On virtually any street corner in Chicago, you’re surrounded by the inspiration of world-renowned architects playing out in brick, cement, glass and steel. The city’s skyline reflects more than a century of architectural exploration sparked—in part—by the Great Fire of 1871, which decimated hundreds of old wood-frame and brick buildings squatting on the lakefront. In their place came a new generation of structures with steel skeletons perfected by the original Chicago School of architects: visionaries such as Louis Sullivan, Daniel Burnham and Dankmar Adler.
After WWII, a second Chicago School pressed even higher. Bruce Graham and Fazlur Rahman Khan’s Sears Tower (now called the Willis Tower) topped the skyline as the world’s tallest building in 1973. Their John Hancock Center, as well as Edward Durell Stone’s Aon Center and Ludwig Mies van der Rohe’s Lake Shore Drive Apartments, added to the portfolio of downtown scene-stealers.
Today, the Windy City is known worldwide for its collection of towering skyscrapers. Visitors explore the city’s built environment with tours by foot, water, bike, bus, trolley or train. Stops include imposing, spare modernist towers reflected in the flat expanse of Lake Michigan and older, smaller buildings packed with history. New buildings on the drawing board or in construction promise exciting new explorations.
In downtown Chicago, some buildings let you see for miles in every direction, while others let you peer directly into the past. The Chicago Cultural Center, for instance, looks all the way back to its 1897 opening as the Chicago Public Library, wowing visitors with a columned classical design of arched portals, multicolored marble and stained-glass domes topping symmetrical wings. Vaulting skyward, in contrast, is the 110-story Willis Tower, where visitors thrill to the views from The Ledge at Skydeck Chicago, where clear-glass cases jut out from the building’s 103rd floor.
The 1930 Merchandise Mart building is vast enough that it once earned its own ZIP code. Originally comprised of warehouses and showrooms for Marshall Field and Company, the building (now home to retailers and offices) shows off its Art Deco aesthetics with chamfer angles and a terrazzo-floor lobby with a 17-mural frieze.
With more than 70 buildings that top 500 feet, Chicago boasts one of the most impressive skylines on the planet.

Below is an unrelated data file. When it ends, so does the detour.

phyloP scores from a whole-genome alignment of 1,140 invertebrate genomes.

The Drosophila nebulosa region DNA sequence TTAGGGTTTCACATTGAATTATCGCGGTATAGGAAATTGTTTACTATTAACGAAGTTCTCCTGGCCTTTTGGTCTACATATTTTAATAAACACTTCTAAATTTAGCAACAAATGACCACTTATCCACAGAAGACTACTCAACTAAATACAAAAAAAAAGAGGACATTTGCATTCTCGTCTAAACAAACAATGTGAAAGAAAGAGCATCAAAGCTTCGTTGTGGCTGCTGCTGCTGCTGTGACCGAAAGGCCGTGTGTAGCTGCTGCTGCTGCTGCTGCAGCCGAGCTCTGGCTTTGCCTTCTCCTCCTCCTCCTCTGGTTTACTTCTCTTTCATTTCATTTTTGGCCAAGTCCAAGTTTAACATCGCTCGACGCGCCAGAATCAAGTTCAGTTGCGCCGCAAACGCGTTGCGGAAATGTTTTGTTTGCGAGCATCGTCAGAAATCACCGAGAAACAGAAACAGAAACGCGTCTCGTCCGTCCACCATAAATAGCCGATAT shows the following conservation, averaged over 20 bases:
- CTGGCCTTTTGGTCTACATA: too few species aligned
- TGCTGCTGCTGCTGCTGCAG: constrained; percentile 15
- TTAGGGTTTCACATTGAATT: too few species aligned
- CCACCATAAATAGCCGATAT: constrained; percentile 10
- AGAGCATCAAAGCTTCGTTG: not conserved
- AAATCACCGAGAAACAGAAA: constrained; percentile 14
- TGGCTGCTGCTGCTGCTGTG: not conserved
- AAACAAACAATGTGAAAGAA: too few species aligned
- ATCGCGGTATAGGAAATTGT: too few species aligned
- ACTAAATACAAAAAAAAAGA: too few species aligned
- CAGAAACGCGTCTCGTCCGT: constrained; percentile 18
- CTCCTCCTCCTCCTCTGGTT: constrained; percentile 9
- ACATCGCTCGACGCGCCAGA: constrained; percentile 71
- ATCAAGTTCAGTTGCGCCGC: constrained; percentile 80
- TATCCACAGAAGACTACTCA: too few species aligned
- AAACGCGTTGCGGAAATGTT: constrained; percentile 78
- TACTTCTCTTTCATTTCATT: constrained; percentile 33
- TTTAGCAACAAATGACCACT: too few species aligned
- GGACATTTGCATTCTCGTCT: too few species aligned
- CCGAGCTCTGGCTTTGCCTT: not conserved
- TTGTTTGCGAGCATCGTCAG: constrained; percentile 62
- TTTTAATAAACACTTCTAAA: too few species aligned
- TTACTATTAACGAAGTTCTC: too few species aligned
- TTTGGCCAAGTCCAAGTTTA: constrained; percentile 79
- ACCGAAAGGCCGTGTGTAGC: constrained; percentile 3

As downtown boomed, architect Frank Lloyd Wright found a way to make the horizontal take wing in his Prairie School homes, all accented by geometric details and custom furniture. Oak Park showcases some of the best examples of this style, including the master’s own Oak Park Home and Studio starring a two-story children’s playroom with vaulted ceilings and a skylight. Take a one-hour guided tour, or if you have a few hours, combine it with a self-guided audio tour of the exteriors of seven Wright-designed homes in town. The annual Wright Plus Housewalk (May 20 this year) includes rarely offered interior tours of homes and buildings designed by Wright and his contemporaries.
Aside from the downtown area gutted by fire in 1871, perhaps no Chicago neighborhood has changed more than Pilsen on the southwest side. Once the home of Bohemian, Czech and German immigrants, the neighborhood has become a close-knit Mexican- American community. Many Old Europe-style buildings are adorned with modern murals. The 1892 Romanesque Revival Thalia Hall demands a visit, restored to imposing glory with its entryway of carved Bedford limestone beneath a vivid stained-glass window. The National Museum of Mexican Art offers a look at boldly colored pieces mirroring the neighborhood’s lively character.
Just northwest of the Loop, Beer Baron Row features lavish mansions built by wealthy businessmen around the turn of the 20th century. Those men likely gathered at the terra-cotta-fish-decorated North Avenue Bathes, now occupied by Trenchermen, a trendy gastropub. Still following its original role is St. Stanislaus Kostka Church in an elaborate Renaissance Revival-style building. Frescoes by Thaddeus Zukotynski cover the dome above the altar. On a lighter note, the Hermann Weinhardt House captures passersby with its gingerbread ornamentation and Christmasy color palette of green limestone and red brick.